Taste and See

Can you believe July is almost gone?! Here we are, half way through summer, and I have been completely lazy! So much for cleaning, organizing and purging the house. And you, my friend? Have you accomplished all your summer time goals? Have you enjoyed the fruits of your labours? If you follow along on my social sites (please do!) then you will see our garden tour and the little harvest we have been enjoying. The rest? Not so much. However, such is the journey, so I will not fret.

Recently, we have also enjoyed a few backyard bar-b-ques with friends and family. It’s a good, Canadian thing to do in our short summer months… burgers on the grill, potato chips and watermelon. Which makes me wonder: Why do we enjoy shooing bugs off edibles all in the name of celebrating scorching heat? Whole other muse, I suppose. But. We have indulged in our fair share of shooing this summer already.

Which brings me to this week’s muse. A book review for “Taste and See” by Margaret Feinberg. Hoping to “discover God among Butchers, Bakers and Fresh Food Makers”, I devoured the book in about 2 days straight. It’s a quick read. Margaret takes us on her journeys (literally — she travels) to discover more about six of the foods Feinberg says have “spiritual significance” in the Bible: fish, figs, bread, salt, olives and lamb.

I quite enjoyed the journey, and each chapter brought on a whole new appreciation for the basic biblical staples. I especially loved the bread baking tour… my adventures with sour dough have given me a whole new appreciation for the art of baking and how complicated bread actually is! It would be an excellent small group study. Especially if you are a foodie! I encourage you to visit Feinberg’s sites (here) should you wish to see more about the book.

I love food. Which can be a curse and a blessing, but that, too, is for a different muse. I was eager to slice open the book and taste the adventure of the Israeli staples, and Feinberg’s insights into how the Bible uses food as a way in which God nourishes us… more than just physically. He wants to “…nourish our souls with transcendent joy and supernatural community and divine presence.” (pg. 22). Plus, there are recipes!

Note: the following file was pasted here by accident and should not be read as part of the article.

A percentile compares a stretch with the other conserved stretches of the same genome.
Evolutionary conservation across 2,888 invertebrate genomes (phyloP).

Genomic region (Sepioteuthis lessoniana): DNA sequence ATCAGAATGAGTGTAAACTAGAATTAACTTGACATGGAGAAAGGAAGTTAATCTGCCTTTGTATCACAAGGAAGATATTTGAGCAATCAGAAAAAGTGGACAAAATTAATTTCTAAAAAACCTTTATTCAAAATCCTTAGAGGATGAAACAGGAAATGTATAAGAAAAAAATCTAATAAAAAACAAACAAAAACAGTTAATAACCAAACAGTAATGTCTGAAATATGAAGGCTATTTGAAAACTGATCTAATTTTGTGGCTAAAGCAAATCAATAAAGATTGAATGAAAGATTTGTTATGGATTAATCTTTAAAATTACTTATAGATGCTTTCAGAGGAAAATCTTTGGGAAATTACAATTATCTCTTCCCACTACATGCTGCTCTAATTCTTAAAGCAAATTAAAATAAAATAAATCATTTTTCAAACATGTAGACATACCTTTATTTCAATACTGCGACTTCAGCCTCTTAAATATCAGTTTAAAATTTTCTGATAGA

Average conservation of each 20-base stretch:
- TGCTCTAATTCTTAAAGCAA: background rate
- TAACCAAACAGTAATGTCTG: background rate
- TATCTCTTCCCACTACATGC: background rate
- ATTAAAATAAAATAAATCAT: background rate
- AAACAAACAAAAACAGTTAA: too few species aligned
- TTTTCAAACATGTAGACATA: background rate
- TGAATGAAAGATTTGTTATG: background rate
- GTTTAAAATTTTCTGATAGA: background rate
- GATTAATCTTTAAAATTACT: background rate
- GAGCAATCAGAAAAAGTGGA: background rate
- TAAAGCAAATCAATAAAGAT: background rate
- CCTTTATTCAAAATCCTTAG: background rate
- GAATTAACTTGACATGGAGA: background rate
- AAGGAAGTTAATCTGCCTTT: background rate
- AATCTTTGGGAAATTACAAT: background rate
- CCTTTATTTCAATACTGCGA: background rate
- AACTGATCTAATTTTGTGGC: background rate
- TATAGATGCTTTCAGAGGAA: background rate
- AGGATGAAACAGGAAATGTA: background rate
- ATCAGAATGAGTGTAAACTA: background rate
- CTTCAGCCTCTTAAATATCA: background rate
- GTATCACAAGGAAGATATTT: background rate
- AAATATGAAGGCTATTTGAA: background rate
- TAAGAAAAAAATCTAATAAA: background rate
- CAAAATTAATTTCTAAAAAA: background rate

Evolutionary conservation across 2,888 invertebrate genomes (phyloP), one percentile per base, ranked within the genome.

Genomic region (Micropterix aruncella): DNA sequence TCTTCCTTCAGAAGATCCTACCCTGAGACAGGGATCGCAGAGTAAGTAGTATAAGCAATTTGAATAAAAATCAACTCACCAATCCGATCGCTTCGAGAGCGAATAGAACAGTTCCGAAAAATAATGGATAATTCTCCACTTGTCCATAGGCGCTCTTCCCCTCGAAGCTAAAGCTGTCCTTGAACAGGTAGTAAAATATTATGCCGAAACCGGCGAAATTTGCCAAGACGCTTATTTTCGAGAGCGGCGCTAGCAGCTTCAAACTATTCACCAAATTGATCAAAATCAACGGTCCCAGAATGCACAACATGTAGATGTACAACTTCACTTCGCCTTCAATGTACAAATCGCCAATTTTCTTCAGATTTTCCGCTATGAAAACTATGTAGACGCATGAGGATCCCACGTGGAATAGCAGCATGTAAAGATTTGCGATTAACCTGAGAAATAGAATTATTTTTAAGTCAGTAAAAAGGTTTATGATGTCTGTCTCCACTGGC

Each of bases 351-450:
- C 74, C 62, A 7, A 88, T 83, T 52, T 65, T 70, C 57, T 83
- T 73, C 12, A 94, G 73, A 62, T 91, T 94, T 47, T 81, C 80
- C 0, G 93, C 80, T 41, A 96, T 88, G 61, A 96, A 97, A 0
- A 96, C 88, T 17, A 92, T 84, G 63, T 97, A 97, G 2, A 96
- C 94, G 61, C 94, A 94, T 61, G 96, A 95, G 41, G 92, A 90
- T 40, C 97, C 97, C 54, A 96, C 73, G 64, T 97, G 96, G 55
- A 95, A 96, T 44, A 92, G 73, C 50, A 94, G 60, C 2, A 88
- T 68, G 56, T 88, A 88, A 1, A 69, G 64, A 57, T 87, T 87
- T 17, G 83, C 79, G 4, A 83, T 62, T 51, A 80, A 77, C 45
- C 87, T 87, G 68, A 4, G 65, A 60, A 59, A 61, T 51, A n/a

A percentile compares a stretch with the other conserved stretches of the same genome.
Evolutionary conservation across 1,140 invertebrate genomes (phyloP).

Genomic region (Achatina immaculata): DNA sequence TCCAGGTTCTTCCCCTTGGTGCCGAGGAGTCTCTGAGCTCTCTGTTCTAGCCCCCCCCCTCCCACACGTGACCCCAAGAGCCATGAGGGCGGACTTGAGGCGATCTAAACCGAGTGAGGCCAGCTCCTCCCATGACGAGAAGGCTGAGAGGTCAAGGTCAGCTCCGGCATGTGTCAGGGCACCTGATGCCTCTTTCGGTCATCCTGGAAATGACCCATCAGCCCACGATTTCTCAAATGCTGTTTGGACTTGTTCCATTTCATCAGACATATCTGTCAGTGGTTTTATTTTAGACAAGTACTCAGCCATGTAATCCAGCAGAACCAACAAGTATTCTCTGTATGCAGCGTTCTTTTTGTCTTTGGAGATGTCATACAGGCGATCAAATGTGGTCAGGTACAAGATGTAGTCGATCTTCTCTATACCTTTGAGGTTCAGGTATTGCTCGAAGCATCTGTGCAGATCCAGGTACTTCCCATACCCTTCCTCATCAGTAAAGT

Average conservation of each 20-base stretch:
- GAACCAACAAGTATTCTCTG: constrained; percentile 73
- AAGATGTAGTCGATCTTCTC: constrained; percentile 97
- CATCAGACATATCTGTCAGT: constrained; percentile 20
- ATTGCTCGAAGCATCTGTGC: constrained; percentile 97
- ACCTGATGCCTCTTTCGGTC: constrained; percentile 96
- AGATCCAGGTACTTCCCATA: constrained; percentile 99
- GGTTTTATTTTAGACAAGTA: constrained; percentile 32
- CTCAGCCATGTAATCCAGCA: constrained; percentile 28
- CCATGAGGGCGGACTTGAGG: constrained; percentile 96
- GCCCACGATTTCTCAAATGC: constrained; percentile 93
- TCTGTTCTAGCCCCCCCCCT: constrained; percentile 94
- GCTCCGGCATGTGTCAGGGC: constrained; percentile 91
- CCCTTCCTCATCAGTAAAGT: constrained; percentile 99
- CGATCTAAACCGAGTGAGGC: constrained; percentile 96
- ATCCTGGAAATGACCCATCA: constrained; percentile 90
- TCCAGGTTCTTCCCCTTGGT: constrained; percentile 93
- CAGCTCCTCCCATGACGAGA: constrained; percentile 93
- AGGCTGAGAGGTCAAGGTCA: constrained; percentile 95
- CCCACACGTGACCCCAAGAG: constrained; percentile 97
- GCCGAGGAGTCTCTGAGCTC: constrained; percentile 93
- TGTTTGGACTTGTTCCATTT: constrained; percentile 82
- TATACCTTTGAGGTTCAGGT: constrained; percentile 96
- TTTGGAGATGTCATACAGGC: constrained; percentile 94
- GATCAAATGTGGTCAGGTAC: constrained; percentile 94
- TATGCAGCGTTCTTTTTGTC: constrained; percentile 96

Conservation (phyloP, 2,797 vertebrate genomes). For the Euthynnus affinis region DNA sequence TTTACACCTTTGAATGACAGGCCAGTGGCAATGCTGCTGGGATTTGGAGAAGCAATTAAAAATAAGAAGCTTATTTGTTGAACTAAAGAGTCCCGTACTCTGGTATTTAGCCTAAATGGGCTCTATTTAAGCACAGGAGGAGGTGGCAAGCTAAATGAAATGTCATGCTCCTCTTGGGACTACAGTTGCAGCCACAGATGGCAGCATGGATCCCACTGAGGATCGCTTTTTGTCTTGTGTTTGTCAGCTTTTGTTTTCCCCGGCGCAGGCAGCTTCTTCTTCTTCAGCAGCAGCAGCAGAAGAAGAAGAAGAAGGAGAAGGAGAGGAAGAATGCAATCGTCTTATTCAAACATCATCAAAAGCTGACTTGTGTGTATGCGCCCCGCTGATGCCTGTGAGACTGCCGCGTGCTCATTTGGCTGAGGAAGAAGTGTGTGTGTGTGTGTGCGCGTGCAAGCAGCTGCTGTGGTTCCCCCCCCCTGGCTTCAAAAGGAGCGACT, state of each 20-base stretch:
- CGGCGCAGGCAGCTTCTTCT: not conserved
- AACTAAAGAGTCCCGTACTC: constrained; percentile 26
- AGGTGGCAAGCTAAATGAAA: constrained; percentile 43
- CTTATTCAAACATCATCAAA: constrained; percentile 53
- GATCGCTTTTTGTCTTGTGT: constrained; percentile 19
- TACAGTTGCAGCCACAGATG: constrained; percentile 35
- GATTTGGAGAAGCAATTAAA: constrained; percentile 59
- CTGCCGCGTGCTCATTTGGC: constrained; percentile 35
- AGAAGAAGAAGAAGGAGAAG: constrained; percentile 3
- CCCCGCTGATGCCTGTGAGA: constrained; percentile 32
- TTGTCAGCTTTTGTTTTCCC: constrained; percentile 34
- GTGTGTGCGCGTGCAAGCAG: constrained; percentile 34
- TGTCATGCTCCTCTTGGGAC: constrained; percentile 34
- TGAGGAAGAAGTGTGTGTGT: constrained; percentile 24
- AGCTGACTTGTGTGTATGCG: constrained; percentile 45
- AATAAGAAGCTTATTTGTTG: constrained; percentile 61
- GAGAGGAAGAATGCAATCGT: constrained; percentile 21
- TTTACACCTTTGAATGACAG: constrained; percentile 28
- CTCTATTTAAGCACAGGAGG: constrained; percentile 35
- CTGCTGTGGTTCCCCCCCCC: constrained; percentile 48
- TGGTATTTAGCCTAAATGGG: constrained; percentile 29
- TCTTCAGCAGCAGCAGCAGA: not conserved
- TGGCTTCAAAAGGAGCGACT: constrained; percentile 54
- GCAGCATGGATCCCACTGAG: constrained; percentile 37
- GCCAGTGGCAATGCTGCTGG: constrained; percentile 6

I’ve been learning and growing and thinking about this whole idea of “wholistic” spirituality…mind, body, soul, community. I often don’t take the time to consider how great food is a part of this. Can you image what a piece of chocolate is going to be like in heaven? Or what it will be like to have a cup of coffee with Jesus? Or bar-b-ques with the master priests of old? (okay maybe not that one… they tended to burn everything).

But you get it… God gave us this wonderful commodity and diversity of tastes to enjoy ! And sharing meals with others is a way to bond us in community, in conversation, and in care. I am reminded that we should always be thankful for such blessings. I am learning to take a deeper look at the bounty before me and the things it represents. Land, weather, growth of tiny seeds. Hard work, passion, patience. We take it for granted and mock His blessings with our “God is goods” and “Johnny Appleseed” prayers.

I’m about to clean out our fridge. My son just informed me the last bag of milk has curdled. We are having leftovers for dinner. I am not the next home cook about to be drafted for Master Chef … but this book has been a good reminder to “Taste and See” that God is good, His mercies endure forever, and He is the master of my world. I pray that you, too, will be welcomed to his banquet table with others and share in the community of Jesus followers, as we shoo a few flies away together at the picnic table this summer!

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